But thinking iconically changes things.

I am currently teaching epidemiology which has been quite fun. But I'm struck by how the symbols of epidemiology - not just the equations, but the classifications of study types, problematisation of things like bias and confounding, etc, all put barriers in the way of understanding something that is basically about counting. So I have been thinking about ways of doing this more iconically.

To do this is to invite people into the dance between mind and nature, and to do that, we need new kinds of invitations. I'm grateful to Lou Kauffman who recommended Lancelot Hogben's famous "Mathematics for the Million" as a starting point. 

Hogben's book teaches the context and history of mathematical inquiry first, and then delves into the specifics of its symbolism. That is a good approach, and one that needs updating for today (I don't know of anything quite like it). Having said that, there are some great online tools to do iconic things: The "Seeing theory" project from Brown university is wonderful (and open source): https://seeing-theory.brown.edu/  (again, thanks to Lou for that)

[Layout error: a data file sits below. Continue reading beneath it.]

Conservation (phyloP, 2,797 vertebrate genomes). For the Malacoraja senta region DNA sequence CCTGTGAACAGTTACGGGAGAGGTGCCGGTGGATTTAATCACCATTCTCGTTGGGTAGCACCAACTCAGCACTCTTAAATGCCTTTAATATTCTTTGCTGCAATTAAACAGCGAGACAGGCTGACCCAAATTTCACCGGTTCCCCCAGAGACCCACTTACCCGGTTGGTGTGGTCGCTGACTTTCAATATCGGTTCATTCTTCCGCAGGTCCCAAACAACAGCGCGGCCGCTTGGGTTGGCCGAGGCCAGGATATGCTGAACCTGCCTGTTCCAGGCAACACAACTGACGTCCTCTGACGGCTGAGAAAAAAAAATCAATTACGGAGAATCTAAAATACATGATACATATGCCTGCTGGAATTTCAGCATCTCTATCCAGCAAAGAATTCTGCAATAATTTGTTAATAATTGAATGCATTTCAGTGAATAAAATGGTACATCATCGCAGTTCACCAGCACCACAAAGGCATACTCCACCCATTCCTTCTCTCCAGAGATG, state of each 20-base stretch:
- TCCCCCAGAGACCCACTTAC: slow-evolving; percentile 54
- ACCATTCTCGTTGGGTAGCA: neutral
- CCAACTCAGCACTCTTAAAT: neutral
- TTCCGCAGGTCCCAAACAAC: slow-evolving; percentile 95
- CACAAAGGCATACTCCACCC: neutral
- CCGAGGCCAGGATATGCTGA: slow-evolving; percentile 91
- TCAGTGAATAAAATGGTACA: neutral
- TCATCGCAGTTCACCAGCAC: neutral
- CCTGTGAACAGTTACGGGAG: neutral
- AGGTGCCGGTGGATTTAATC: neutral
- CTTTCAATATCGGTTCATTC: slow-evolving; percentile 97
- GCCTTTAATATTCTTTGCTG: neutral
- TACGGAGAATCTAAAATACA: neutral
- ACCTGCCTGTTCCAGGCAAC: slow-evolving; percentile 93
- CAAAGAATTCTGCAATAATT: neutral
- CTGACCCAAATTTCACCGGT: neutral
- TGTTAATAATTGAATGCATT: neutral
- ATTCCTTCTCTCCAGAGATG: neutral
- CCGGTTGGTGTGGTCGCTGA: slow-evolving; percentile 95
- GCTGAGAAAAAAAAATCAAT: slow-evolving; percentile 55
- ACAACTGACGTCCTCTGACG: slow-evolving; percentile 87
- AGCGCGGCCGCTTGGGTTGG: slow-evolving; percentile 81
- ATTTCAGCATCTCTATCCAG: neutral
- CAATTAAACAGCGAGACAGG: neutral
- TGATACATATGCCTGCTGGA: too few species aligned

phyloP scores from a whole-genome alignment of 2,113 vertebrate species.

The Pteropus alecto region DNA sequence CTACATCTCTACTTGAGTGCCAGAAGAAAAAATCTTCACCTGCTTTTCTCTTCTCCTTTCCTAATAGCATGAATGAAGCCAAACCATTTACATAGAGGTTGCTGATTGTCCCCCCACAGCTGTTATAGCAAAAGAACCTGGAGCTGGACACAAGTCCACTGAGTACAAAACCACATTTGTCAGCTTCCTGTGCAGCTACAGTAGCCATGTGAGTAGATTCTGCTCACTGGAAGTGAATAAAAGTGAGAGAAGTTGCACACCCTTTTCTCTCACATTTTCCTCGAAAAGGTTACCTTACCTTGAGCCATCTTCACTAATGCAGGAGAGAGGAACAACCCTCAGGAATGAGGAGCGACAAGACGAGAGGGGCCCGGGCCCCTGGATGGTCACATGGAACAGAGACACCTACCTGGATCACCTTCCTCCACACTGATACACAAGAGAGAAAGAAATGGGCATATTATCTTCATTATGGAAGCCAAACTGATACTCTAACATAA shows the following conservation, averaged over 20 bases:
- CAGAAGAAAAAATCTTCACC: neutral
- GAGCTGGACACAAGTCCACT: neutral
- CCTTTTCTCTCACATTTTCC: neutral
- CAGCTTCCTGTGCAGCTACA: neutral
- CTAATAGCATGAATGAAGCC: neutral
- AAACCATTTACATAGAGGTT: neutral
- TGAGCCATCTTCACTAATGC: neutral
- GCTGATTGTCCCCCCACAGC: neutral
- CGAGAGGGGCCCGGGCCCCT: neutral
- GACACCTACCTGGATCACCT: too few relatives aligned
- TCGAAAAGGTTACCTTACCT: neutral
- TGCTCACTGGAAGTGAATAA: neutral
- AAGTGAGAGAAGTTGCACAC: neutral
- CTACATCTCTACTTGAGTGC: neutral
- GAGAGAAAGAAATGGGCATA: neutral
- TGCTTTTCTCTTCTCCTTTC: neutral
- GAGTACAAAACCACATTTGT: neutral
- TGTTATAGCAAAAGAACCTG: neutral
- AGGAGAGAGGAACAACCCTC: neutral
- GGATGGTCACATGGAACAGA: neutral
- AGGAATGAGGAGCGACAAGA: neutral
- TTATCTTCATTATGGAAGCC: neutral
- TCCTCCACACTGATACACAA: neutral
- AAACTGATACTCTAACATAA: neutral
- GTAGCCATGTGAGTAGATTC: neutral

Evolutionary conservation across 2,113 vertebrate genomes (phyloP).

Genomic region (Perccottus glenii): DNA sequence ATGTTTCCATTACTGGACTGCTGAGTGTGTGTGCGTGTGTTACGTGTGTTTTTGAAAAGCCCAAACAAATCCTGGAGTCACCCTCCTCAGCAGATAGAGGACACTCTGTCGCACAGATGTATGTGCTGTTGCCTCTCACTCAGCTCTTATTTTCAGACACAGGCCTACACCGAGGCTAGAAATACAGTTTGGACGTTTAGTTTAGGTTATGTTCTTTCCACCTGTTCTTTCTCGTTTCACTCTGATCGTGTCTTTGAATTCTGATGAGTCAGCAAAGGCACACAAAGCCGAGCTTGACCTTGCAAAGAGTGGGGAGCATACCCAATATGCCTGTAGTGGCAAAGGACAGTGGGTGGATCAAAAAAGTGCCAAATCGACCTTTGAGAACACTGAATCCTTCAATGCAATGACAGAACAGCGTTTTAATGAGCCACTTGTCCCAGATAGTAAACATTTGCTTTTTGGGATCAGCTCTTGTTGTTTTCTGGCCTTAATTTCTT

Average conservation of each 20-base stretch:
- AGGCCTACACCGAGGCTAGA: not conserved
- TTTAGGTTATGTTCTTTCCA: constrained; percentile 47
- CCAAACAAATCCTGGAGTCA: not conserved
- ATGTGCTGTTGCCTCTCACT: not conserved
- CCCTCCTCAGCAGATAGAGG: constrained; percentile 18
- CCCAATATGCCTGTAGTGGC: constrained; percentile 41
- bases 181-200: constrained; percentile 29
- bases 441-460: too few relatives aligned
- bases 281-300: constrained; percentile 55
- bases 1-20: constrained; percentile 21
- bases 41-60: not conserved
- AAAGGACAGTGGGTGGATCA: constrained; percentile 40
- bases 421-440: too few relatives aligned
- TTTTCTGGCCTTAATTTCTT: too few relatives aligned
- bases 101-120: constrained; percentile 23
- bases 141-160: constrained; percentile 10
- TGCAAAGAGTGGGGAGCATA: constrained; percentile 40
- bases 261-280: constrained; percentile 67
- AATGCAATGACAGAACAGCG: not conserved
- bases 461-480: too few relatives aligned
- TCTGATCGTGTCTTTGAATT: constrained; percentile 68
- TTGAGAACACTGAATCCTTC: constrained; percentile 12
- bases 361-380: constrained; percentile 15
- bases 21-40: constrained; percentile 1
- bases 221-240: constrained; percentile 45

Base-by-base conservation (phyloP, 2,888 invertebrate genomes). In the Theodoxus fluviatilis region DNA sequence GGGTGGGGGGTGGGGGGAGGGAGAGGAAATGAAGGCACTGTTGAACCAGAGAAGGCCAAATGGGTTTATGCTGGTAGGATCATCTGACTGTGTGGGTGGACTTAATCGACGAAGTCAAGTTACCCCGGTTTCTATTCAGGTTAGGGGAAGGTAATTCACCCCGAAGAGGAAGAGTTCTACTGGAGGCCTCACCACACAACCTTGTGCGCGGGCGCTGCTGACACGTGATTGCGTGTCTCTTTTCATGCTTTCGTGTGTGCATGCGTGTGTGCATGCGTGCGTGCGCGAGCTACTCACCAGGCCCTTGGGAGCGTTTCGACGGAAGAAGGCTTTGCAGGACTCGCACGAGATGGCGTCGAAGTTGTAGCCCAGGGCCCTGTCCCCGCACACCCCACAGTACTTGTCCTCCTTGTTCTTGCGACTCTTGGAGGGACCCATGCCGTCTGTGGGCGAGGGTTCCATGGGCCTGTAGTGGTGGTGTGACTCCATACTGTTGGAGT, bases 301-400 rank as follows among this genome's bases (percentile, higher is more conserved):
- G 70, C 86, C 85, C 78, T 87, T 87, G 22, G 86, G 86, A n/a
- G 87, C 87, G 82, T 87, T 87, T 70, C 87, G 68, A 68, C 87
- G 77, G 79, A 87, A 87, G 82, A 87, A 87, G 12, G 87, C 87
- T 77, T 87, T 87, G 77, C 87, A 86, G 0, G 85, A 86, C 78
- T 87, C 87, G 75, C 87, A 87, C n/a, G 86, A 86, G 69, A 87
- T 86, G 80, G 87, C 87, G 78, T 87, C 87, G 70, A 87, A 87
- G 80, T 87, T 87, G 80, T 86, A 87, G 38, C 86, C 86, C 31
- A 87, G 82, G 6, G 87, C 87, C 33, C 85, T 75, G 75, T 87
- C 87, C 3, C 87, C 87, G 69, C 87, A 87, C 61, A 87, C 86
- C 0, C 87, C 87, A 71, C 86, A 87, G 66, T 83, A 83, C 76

Then of course, we have games and simulations - and now we have AI. Here's a combination of those things I've been playing with inspired by Mary Flannagan's "Grow a Game" Grow a Game - Mary Flanagan

My AI version http://13.40.150.219:9995/



Basically enter a topic, select a game and chatGPT will produce prompts suggesting rule changes to the game to reflect the topic. Of course, whatever the AI comes up with can be tweaked by humans - but its a powerful way of stimulating new ideas and thought in epidemiology. 

There's more to do here.

Friday 27 October 2023

Computer metaphors and Human Understanding